plete revision of the graduate and curricular matters have yet a leader in minority enrollment,
curriculum, which will soon be to be determined. __th urn_
considered by the faculty. In the public health school, the
The Graduate Association of Public Health Student Association
Political Scientists has established (PHSA) has proopsed extending
a committee which will attempt to the pass-fail grading system to all
recruit minority students. T h e courses in the school. The group
committee is being financed with is also studying curriculum with
monies which are appropriated the hope of eventually presenting
from-the department for scholar- reform proposals to the school.
Undergraduates in the econo- According to Chuck Everett,
Undegrauats i th ecno-president of the group PHSA also
mics department have developed pesint then gou PHSA lon
a proposal calling for a complete wants to gain more influence on
revamping of the economics con- the faculty committees of the
centration program, primarily in- school. Although the faculty
volving changes in the courses re- "seems to be willing to let students
quired by the program.
Mike Aho, chairman of the
undergraduate portion of the Eco-
nomics Society, says the group has
also presented a proposal to imi-
tiate several courses in the polit-
ical aspects of economic thought.
The chairman of the graduate
portion of the Economics Society,
Charles Betsey, says that this year
the group will continue to press
for the establishment of a system
of course and teacher evaluation,
and for changes in the require-
I ments for graduate students.
In addition, the Career Advisory
Committee of the Society plans to I I
try to ensure the implementation
of planned increases in he enroll-
ment of minority students on both
g r ad u ate and undergraduate
Another concern of the Eco-
school being black." Baker says.
"But this year we only have six
Chicano's, and last year we only
Baker says that this year the 4
SWSU helped initiate the Minor-
ity Opportunities Committee, com-
posed of an equal number of stu-
dents and faculty, to work for in-
creased admissions of all minority
"We are trying to make the stu-
dent-faculty committees more ef-
fective," he adds. Students cur-
rently sit in parityon every com-
mnittee in the school.
4th Floor Rackham
Litter doesn't throv
itself away; litter
doesn't just happen.
People cause it-and;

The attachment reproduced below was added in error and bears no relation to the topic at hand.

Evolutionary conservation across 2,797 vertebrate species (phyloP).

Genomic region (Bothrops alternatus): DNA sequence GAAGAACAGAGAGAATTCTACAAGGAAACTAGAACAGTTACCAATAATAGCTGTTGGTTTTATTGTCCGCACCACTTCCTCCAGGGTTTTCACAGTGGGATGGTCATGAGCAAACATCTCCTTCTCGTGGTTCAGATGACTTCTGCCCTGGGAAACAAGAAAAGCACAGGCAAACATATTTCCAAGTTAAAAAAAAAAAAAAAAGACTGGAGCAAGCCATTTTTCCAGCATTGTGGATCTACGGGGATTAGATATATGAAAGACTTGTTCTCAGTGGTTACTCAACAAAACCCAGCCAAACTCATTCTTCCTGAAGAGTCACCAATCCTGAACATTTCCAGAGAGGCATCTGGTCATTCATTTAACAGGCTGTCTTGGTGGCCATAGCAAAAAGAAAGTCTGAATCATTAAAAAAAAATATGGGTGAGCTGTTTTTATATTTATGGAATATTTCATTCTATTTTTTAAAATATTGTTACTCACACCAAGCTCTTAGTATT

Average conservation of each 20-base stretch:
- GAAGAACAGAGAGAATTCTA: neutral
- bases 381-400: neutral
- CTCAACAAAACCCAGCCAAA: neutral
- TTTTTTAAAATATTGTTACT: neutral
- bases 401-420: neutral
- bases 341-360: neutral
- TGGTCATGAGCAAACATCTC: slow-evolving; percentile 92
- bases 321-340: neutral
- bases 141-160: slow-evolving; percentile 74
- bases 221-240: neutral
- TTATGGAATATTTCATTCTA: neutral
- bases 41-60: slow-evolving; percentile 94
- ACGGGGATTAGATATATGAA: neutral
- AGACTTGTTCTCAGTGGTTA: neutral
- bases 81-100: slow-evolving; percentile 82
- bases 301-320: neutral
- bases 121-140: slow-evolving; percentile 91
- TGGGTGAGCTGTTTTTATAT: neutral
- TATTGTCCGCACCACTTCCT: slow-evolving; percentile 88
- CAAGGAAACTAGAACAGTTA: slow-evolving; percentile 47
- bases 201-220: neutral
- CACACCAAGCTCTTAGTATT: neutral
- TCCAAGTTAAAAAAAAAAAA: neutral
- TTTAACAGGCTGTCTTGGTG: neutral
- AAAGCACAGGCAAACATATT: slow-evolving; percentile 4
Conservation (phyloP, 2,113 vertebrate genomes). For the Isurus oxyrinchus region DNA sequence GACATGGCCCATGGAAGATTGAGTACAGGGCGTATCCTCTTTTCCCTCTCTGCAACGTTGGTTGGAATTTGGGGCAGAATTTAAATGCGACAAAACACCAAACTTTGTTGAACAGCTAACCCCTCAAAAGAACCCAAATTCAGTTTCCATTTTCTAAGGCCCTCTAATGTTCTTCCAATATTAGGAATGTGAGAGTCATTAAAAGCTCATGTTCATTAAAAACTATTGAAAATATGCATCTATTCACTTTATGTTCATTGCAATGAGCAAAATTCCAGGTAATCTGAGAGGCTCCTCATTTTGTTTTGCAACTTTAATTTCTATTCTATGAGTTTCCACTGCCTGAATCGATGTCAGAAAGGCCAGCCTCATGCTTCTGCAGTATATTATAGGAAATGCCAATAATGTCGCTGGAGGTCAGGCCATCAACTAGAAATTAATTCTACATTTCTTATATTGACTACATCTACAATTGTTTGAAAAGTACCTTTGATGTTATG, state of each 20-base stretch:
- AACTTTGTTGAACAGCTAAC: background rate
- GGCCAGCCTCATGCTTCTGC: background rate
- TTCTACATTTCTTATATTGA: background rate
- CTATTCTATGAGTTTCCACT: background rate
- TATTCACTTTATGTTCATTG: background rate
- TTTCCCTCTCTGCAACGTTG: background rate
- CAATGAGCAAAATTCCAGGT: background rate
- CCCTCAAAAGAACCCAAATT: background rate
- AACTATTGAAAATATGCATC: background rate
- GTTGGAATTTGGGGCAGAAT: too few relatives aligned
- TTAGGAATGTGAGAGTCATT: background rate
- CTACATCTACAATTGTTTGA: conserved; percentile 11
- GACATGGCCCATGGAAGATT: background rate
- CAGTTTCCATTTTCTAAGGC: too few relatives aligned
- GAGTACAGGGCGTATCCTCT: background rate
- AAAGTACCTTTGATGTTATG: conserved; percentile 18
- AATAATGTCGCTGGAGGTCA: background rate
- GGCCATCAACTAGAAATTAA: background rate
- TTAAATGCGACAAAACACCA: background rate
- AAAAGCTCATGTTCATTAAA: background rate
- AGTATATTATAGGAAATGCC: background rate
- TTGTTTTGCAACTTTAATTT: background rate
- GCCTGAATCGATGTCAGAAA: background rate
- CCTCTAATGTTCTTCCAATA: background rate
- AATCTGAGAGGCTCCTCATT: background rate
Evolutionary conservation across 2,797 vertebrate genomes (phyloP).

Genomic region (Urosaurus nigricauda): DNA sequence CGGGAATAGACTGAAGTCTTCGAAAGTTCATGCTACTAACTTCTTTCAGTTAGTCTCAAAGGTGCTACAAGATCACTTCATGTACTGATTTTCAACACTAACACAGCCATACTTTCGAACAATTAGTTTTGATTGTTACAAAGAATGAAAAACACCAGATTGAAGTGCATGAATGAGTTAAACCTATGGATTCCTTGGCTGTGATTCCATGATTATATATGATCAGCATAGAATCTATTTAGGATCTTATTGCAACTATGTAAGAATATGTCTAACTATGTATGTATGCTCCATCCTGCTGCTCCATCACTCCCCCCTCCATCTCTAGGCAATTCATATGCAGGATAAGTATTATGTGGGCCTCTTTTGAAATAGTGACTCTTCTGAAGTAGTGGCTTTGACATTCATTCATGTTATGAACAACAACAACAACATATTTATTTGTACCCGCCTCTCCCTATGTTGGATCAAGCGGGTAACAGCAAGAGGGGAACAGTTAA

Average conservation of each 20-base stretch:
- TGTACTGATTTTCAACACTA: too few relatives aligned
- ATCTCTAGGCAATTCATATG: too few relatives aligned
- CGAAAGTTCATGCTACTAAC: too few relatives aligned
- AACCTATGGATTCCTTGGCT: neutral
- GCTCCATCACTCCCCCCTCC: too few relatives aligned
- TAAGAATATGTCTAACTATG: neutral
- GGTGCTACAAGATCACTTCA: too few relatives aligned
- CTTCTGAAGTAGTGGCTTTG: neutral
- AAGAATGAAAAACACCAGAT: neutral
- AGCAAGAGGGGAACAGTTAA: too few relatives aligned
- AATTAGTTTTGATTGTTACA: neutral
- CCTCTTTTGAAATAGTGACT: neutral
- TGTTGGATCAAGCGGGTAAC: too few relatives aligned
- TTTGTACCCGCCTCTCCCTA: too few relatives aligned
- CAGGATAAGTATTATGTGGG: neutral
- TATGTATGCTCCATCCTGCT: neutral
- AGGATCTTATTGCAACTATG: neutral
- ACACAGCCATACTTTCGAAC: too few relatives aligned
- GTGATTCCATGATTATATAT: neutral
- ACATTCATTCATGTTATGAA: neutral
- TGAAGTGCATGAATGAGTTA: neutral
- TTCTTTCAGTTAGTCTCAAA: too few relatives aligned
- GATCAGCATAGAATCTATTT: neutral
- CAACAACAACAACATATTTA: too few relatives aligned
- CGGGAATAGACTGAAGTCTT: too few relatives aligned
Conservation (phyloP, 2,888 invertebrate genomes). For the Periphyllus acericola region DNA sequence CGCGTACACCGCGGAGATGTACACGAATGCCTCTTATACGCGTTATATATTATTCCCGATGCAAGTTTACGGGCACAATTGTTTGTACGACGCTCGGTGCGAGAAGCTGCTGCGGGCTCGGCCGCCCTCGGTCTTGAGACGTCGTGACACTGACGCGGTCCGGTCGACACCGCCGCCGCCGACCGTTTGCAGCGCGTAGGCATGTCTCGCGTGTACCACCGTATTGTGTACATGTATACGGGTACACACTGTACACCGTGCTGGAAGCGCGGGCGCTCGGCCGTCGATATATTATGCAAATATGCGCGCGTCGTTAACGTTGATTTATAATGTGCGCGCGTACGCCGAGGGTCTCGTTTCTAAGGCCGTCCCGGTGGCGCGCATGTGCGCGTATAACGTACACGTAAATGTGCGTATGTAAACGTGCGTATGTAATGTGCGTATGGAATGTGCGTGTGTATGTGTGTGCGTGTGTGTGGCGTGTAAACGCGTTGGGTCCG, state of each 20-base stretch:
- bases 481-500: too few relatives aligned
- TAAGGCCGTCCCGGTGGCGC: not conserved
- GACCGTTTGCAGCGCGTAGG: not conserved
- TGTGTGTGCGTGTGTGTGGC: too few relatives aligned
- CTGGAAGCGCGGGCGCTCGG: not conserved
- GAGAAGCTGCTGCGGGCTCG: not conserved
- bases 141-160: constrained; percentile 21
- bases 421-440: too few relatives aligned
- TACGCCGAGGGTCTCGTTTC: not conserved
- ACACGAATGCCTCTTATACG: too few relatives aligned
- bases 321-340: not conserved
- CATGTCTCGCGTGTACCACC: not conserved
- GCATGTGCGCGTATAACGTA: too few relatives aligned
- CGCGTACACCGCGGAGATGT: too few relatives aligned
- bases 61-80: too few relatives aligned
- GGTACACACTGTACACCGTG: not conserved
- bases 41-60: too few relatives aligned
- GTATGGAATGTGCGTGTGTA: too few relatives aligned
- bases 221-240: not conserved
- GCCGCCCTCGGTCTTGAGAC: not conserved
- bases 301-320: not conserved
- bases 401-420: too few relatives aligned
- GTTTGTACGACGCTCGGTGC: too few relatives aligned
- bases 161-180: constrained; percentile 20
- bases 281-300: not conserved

only people can prevent'
It "People" means you.
Keep America Beautiful.
for the public good
The Ban:Escaping dull perfection
By DALE FELDPAUSCH
In recent months a number
of. albums have come out which,
while technically flawless, have
seemed to be lacking in either
the excitement, tension, or to-
getherness which makes rock
and roll the most moving form'
of music (for me, at any rate),
I am speaking of, for example,
the latest efforts of Paul Mc-
Cartney, Crosby, Stills, etc., and
the newly re-formed Traffic.
When I first heard of S t a g e
Fright, (The Band; Capitol re-
cords) I hoped it would aid
Creedence Clearwater Revival in
showing the world that some
established acts were doing
something great in rock and
roll this year. It does.
.There are no radical chang-
es In this album from their
first two, Music From Big Pink
and The Band. The Band has
simply once again combined all
their roots: country, folk, jazz,
gospel, Ronnie Hawkins, and
Dylan, and come up with ano-
ther album of a (brand of rock,
and roll which is nothing but
their own - all of which was
written or co-written by Jaime
Robbie Robertson, The Band's
guitar player and one great
songwriter. Robbie writes pret-
ty songs, dramatic songs, rock-
ers, songs that tell stories,
songs that paint pictures, and
.nearly all of them are as good
"The Shape I'm In," is a
mean rocker about a man who
"spent 16 years in the j a il-
house/ for the crime of havin'
no dough/ now here I am back
out on the streets/ for the crime
of havin' nowhere to go." It
features two great organ breaks.
"W. S. Walcott Medicine
Show" Ais a lyrical and musical
,description of an old southern
traveling medicine show where
"you'll find saints and sinners/
you'll find losers and winners."j
The Tmusic rumbles along in
time with the wagons and the
people you meet 'seem very real.
Words and music are perfectly
matched, "Daniel and the Sac-
red Harp" is a parable about, I
believe, wanting for yourself
what is holy and belongs to
"Strawberry Wine" starts the
album and "The Rumor" ends it.
Both fit their positions well.
The first simply concerns the
bad joys of drinking strawberry
wine ("feel good all the time")
and will get you on your' feet.
"The Rumor" is enigmatic but
moving; it is as dramatic as
"King Harvest" and as uplift-